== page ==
The tadpole has a dark brown head and body, with occasional small, black spots scattered dorsally. The caudal muscle is dark with light specks and the fins are dark as well. In tadpole samples from Ranong, there are distinct dark and light markings on the tail.

Distribution and Habitat

Country distribution from AmphibiaWeb's database: Thailand

 

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Amolops panhai has a disjunct distribution around the Isthmus of Kra. Besides the type locality, Pa Lao U, Prachuap Khiri Khan, in northern peninsular Thailand, the species is also known from Pilok (western Thailand) and Punyaban waterfall, Ranong (central peninsular Thailand). It has been found at up to 113 m above sea level. Adults are found along the banks of streams, perching on rocks. Groups of tadpoles cling to bare rocks on the bottom of shallow parts of riverbeds and wide streams.

Life History, Abundance, Activity, and Special Behaviors

These frogs are torrent-dwelling and generally associate with bodies of flowing water such as streams and rivers.

There is not much information available on the breeding season of this species. Males in Ranong have been heard calling in January, from rocks along the bank of a stream. The call consists of two unpulsed short notes, lasting for about 68-76 msec each, at a dominant frequency of 6500 hz.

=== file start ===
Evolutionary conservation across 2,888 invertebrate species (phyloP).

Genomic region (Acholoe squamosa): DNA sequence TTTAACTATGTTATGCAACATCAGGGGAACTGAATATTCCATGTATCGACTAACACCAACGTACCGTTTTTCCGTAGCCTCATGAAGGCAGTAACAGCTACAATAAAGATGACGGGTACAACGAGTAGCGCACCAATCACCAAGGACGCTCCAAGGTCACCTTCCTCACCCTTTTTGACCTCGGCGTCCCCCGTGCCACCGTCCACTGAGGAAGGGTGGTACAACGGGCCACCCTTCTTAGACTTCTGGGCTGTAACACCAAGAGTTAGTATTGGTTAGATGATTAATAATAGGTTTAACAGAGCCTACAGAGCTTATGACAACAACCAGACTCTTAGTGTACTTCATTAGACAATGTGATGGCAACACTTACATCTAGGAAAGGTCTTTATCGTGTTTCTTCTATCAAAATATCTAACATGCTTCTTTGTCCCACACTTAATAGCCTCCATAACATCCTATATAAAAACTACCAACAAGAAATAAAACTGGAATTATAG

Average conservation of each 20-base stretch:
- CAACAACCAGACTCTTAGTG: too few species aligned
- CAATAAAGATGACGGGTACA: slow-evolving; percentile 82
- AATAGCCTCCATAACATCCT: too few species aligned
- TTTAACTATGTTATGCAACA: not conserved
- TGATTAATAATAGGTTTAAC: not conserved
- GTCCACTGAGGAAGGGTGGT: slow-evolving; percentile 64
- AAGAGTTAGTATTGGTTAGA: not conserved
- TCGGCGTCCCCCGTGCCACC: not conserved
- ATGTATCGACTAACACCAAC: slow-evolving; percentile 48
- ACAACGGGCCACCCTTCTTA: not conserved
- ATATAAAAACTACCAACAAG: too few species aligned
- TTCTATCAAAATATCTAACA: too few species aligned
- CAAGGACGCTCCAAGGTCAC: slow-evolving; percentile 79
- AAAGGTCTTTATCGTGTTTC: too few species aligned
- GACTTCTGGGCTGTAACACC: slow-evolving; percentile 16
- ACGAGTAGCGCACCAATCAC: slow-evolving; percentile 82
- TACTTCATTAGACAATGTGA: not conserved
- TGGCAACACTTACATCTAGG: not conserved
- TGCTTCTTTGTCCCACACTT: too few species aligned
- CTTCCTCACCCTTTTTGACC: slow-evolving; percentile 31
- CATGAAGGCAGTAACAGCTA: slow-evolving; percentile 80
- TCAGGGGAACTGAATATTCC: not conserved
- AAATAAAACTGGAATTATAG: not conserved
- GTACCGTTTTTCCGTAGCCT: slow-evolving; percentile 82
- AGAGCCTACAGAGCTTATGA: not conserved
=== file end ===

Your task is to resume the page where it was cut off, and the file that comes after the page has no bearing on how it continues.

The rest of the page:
Eggs are creamy white in color, with mature ova recovered from one female having a diameter of 1.3-1.4 mm each. Females are likely to be able to breed at least twice in a season, as tadpoles at Kanchanaburi were in two groups: those without limb buds and those just beginning metamorphosis. Newly metamorphosed juveniles were collected among stones on riverbeds and on rocks in a wide stream in early December, at Kanchanaburi. At this location, very few adults were seen in early December. In mid-December, females were collected at Prachuap Khiri Khan that had small ovaries with developing ova.

Comments

The species name A. panhai is dedicated to Dr. Somsak Panha of Chulalongkorn University, Bangkok who assisted in the survey of Matsumi and Nabhitabhata (2006) in Thailand.

High sequence divergence (5.5%) has been found between Amolops panhai northern populations from Prachuap Khiri Khan and Kanchanaburi (Matsui et al. 2006). There is also a divergence in color pattern between northern and southern populations (in Ranong); clearly these differences warrant further study (Matsumi and Nabhitabhata 2006).

References

Matsui, M. and Nabhitabhata, J. (2006). ''A new species of Amolops from Thailand (Amphibia, Anura, Ranidae).'' Zoological Science, 23, 727-732.

Matsui, M., Shimada, T., Liu, M. Z., Manyati, M., Khomsue, W., and Orlov, N. (2006). ''Phylogenetic relationships of Oriental torrent frogs in the genus Amolops and its allies (Amphibia, Anura, Ranidae).'' Molecular Phylogenetics and Evolution, 38, 659-666.



Written by Alamelu Natesan (amluuu AT gmail.com), UC Berkeley
First submitted 2008-05-07
Edited by Kellie Whittaker (2008-05-22)

Species Account Citation: AmphibiaWeb 2008 Amolops panhai <http://amphibiaweb.org/species/6822> University of California, Berkeley, CA, USA. Accessed Sep 23, 2017.



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Citation: AmphibiaWeb. 2017. <http://amphibiaweb.org> University of California, Berkeley, CA, USA. Accessed 23 Sep 2017.